The Overstory: A Novel, Richard Powers 2018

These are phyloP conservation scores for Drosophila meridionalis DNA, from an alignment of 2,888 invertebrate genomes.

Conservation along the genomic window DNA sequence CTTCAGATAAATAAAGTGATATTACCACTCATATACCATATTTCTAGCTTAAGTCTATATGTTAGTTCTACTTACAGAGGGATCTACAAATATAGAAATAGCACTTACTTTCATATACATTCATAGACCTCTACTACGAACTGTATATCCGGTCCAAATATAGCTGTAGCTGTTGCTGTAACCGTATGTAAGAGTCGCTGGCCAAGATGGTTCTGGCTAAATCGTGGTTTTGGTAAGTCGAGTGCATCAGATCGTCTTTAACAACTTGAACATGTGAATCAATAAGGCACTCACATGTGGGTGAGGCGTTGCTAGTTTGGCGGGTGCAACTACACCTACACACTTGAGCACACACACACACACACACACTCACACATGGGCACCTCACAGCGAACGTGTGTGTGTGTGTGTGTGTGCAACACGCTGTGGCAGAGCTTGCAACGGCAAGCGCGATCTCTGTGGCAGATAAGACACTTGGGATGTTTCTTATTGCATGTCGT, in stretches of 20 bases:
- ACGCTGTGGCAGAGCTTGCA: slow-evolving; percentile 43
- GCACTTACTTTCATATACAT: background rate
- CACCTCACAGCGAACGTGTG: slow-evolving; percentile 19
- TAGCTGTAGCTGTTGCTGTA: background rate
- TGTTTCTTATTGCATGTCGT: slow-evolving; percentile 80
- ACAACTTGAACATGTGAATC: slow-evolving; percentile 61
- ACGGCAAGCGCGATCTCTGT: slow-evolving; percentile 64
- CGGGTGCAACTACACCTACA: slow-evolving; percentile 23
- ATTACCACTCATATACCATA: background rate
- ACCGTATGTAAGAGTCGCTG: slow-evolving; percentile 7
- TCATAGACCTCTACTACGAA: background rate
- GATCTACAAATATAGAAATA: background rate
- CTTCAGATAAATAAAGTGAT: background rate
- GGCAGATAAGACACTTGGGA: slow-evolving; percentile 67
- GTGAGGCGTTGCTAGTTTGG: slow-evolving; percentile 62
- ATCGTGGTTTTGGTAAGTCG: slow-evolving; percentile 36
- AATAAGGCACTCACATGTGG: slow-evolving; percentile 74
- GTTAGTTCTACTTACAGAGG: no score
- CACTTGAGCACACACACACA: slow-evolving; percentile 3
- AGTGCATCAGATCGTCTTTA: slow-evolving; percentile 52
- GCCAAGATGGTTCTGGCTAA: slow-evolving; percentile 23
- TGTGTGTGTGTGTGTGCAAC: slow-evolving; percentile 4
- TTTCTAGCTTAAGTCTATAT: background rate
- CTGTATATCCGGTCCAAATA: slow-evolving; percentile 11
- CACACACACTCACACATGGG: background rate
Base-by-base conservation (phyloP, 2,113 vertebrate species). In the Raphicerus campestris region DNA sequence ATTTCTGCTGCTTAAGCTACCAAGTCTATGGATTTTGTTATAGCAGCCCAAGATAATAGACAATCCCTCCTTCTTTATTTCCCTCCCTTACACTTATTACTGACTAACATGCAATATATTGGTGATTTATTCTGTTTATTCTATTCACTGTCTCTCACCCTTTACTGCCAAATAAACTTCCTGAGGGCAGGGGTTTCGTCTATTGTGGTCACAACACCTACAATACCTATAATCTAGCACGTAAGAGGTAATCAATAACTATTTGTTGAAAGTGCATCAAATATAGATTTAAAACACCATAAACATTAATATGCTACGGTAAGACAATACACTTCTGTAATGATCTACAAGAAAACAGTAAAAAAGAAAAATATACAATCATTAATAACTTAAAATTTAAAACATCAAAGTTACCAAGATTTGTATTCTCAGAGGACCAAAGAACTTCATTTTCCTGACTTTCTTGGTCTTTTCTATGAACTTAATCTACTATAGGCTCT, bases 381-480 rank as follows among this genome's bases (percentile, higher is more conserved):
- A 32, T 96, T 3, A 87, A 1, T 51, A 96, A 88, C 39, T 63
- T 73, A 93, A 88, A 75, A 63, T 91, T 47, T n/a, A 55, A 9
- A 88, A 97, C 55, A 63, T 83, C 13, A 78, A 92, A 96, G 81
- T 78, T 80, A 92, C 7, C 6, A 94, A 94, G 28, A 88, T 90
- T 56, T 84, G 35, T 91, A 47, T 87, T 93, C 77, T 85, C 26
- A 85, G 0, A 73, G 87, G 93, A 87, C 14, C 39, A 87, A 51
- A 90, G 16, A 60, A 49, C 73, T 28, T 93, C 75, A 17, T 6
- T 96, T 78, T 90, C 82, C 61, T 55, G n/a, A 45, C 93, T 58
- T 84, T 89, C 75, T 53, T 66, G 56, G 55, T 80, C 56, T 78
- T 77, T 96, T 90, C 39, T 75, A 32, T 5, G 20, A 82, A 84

Powers is one of the most interesting, dynamic, and talented novelists in America today. A National Book Award Winner in 2006 for The Echo Makers and a MacArthur Award recipient, he deserves to be among the best known and read novelists of today, but largely remains a ‘writer’s writer’ secret. This wonderful novel is unlikely to change that, though it deserves to do so. Having read several of his prior novels, I was prepared to be both swept away, nearly drowned in intricate and arcane details about his topic, as well as totally caught up with the characters. Despite that preparation, I was overwhelmed at times, though totally taken with the story. In the first part of the book, he introduces us to the cast of characters beginning with their childhoods, their families, and their early lives all destined to come together in a complicated and occasionally, hard-to-believe story. This is the novelist as the great manipulator, the Deus ex machina moving the pieces around the chess board— a model that has largely faded away in this post-modern period of the un-novel. It’s a delicate and complex challenge, but Powers pulls it off with elan. I loved the characters and my spirits rose and fell with their fortunes—Eric Hoel, great-grandson of a Norwegian immigrant who planted an American chestnut on the Iowa prairie; Mimi Ma, daughter of a Chinese immigrant who planted a mulberry tree in his yard in what would become Silicon Valley; Adam Appich, whose father plants a maple in his suburban backyard; Ray Brinkman and Dorothy Cazaly, who plant a tree in their backyard every year on their anniversary; Douglas Pavlicek, whose life is saved by falling into a banyan tree after being shot down in Viet Nam; Neely Mehta, who is left paraplegic but still a genius after falling out of a coastal oak after receiving his first computer; Patricia Westford, whose father was an agricultural extension agent who took his little girl on all his visits; Olivia Vandergriff, who dies and is resurrected in her last week of college. Keeping track of them as they come and go, disappear and reappear is not for the faint of heart, but it’s worth the effort. In parallel to the stories of these characters, Powers gradually but inexorably educates the reader with the details of the biology of trees—how they grow, reproduce, communicate, move, and support entire communities of the biome. He then weaves the lives of his characters into this biome, alternately writing in an exhausting, 100 mph race of cascading facts and a gentle, lyrical narrative style. The action revolves around the environmental threat of climate change, pollution, loss of wilderness, and the other cataclysmic impacts of the global capitalist juggernaut. Trees were here long before Homo sapiens appeared, but as Powers’ characters learn and then try to warn the rest of us, we may be here after we’ve eliminated all of the trees, but not for long. At more than 500 pages, The Overstory is a commitment, but it’s worth every moment.